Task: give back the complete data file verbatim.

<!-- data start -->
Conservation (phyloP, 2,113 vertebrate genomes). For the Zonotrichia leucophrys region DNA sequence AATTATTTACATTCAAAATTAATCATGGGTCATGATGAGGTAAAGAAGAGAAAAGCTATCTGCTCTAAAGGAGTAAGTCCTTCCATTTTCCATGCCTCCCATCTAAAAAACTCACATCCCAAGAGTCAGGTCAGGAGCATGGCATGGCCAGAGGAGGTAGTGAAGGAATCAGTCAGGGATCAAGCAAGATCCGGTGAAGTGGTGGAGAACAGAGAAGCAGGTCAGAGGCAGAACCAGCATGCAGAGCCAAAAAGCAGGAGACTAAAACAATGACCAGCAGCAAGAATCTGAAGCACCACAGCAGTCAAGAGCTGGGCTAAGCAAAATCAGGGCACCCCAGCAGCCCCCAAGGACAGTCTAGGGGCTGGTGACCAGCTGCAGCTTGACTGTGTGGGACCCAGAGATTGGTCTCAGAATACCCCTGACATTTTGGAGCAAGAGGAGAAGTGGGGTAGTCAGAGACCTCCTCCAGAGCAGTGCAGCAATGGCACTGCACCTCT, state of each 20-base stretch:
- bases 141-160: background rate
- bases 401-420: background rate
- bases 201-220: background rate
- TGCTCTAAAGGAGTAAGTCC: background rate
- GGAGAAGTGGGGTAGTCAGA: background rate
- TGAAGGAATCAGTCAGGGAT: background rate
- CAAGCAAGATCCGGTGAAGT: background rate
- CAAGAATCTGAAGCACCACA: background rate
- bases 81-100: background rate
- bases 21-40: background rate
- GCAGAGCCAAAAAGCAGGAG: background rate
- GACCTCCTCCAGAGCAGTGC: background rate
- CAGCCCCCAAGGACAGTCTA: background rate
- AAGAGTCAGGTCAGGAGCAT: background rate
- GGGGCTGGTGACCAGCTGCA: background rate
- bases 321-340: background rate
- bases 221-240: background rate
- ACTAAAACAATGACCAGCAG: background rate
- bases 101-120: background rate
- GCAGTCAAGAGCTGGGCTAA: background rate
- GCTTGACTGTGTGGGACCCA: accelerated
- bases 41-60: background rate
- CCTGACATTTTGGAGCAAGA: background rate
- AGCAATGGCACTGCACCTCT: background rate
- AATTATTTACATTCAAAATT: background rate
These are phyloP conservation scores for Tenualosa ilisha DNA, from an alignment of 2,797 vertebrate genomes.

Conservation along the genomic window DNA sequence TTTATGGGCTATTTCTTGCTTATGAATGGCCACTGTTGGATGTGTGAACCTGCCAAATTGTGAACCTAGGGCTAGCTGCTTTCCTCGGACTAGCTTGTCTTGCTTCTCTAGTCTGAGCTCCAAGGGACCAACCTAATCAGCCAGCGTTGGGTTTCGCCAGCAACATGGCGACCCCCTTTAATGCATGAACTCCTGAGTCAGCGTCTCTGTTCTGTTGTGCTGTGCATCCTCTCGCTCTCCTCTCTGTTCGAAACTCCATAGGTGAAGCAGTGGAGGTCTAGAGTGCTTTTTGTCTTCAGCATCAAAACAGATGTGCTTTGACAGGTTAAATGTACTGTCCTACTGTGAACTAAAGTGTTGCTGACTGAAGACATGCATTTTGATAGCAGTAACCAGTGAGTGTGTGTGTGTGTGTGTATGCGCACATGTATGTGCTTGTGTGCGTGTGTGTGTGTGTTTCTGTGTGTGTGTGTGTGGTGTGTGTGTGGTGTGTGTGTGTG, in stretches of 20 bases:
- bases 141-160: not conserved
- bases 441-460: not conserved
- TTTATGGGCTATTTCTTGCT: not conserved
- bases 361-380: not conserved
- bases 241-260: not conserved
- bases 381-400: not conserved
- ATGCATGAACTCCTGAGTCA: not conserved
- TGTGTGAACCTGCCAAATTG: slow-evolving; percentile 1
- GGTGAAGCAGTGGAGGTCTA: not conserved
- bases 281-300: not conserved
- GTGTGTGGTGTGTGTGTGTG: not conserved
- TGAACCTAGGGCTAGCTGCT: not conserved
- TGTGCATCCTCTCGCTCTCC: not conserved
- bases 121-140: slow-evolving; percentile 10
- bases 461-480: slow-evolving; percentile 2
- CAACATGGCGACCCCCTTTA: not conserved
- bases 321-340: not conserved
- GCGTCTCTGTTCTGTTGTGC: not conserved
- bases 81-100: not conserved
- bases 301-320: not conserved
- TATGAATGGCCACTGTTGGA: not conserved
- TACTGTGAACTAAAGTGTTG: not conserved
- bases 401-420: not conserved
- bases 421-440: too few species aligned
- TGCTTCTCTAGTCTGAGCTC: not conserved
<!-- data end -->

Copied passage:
Conservation (phyloP, 2,113 vertebrate genomes). For the Zonotrichia leucophrys region DNA sequence AATTATTTACATTCAAAATTAATCATGGGTCATGATGAGGTAAAGAAGAGAAAAGCTATCTGCTCTAAAGGAGTAAGTCCTTCCATTTTCCATGCCTCCCATCTAAAAAACTCACATCCCAAGAGTCAGGTCAGGAGCATGGCATGGCCAGAGGAGGTAGTGAAGGAATCAGTCAGGGATCAAGCAAGATCCGGTGAAGTGGTGGAGAACAGAGAAGCAGGTCAGAGGCAGAACCAGCATGCAGAGCCAAAAAGCAGGAGACTAAAACAATGACCAGCAGCAAGAATCTGAAGCACCACAGCAGTCAAGAGCTGGGCTAAGCAAAATCAGGGCACCCCAGCAGCCCCCAAGGACAGTCTAGGGGCTGGTGACCAGCTGCAGCTTGACTGTGTGGGACCCAGAGATTGGTCTCAGAATACCCCTGACATTTTGGAGCAAGAGGAGAAGTGGGGTAGTCAGAGACCTCCTCCAGAGCAGTGCAGCAATGGCACTGCACCTCT, state of each 20-base stretch:
- bases 141-160: background rate
- bases 401-420: background rate
- bases 201-220: background rate
- TGCTCTAAAGGAGTAAGTCC: background rate
- GGAGAAGTGGGGTAGTCAGA: background rate
- TGAAGGAATCAGTCAGGGAT: background rate
- CAAGCAAGATCCGGTGAAGT: background rate
- CAAGAATCTGAAGCACCACA: background rate
- bases 81-100: background rate
- bases 21-40: background rate
- GCAGAGCCAAAAAGCAGGAG: background rate
- GACCTCCTCCAGAGCAGTGC: background rate
- CAGCCCCCAAGGACAGTCTA: background rate
- AAGAGTCAGGTCAGGAGCAT: background rate
- GGGGCTGGTGACCAGCTGCA: background rate
- bases 321-340: background rate
- bases 221-240: background rate
- ACTAAAACAATGACCAGCAG: background rate
- bases 101-120: background rate
- GCAGTCAAGAGCTGGGCTAA: background rate
- GCTTGACTGTGTGGGACCCA: accelerated
- bases 41-60: background rate
- CCTGACATTTTGGAGCAAGA: background rate
- AGCAATGGCACTGCACCTCT: background rate
- AATTATTTACATTCAAAATT: background rate
These are phyloP conservation scores for Tenualosa ilisha DNA, from an alignment of 2,797 vertebrate genomes.

Conservation along the genomic window DNA sequence TTTATGGGCTATTTCTTGCTTATGAATGGCCACTGTTGGATGTGTGAACCTGCCAAATTGTGAACCTAGGGCTAGCTGCTTTCCTCGGACTAGCTTGTCTTGCTTCTCTAGTCTGAGCTCCAAGGGACCAACCTAATCAGCCAGCGTTGGGTTTCGCCAGCAACATGGCGACCCCCTTTAATGCATGAACTCCTGAGTCAGCGTCTCTGTTCTGTTGTGCTGTGCATCCTCTCGCTCTCCTCTCTGTTCGAAACTCCATAGGTGAAGCAGTGGAGGTCTAGAGTGCTTTTTGTCTTCAGCATCAAAACAGATGTGCTTTGACAGGTTAAATGTACTGTCCTACTGTGAACTAAAGTGTTGCTGACTGAAGACATGCATTTTGATAGCAGTAACCAGTGAGTGTGTGTGTGTGTGTGTATGCGCACATGTATGTGCTTGTGTGCGTGTGTGTGTGTGTTTCTGTGTGTGTGTGTGTGGTGTGTGTGTGGTGTGTGTGTGTG, in stretches of 20 bases:
- bases 141-160: not conserved
- bases 441-460: not conserved
- TTTATGGGCTATTTCTTGCT: not conserved
- bases 361-380: not conserved
- bases 241-260: not conserved
- bases 381-400: not conserved
- ATGCATGAACTCCTGAGTCA: not conserved
- TGTGTGAACCTGCCAAATTG: slow-evolving; percentile 1
- GGTGAAGCAGTGGAGGTCTA: not conserved
- bases 281-300: not conserved
- GTGTGTGGTGTGTGTGTGTG: not conserved
- TGAACCTAGGGCTAGCTGCT: not conserved
- TGTGCATCCTCTCGCTCTCC: not conserved
- bases 121-140: slow-evolving; percentile 10
- bases 461-480: slow-evolving; percentile 2
- CAACATGGCGACCCCCTTTA: not conserved
- bases 321-340: not conserved
- GCGTCTCTGTTCTGTTGTGC: not conserved
- bases 81-100: not conserved
- bases 301-320: not conserved
- TATGAATGGCCACTGTTGGA: not conserved
- TACTGTGAACTAAAGTGTTG: not conserved
- bases 401-420: not conserved
- bases 421-440: too few species aligned
- TGCTTCTCTAGTCTGAGCTC: not conserved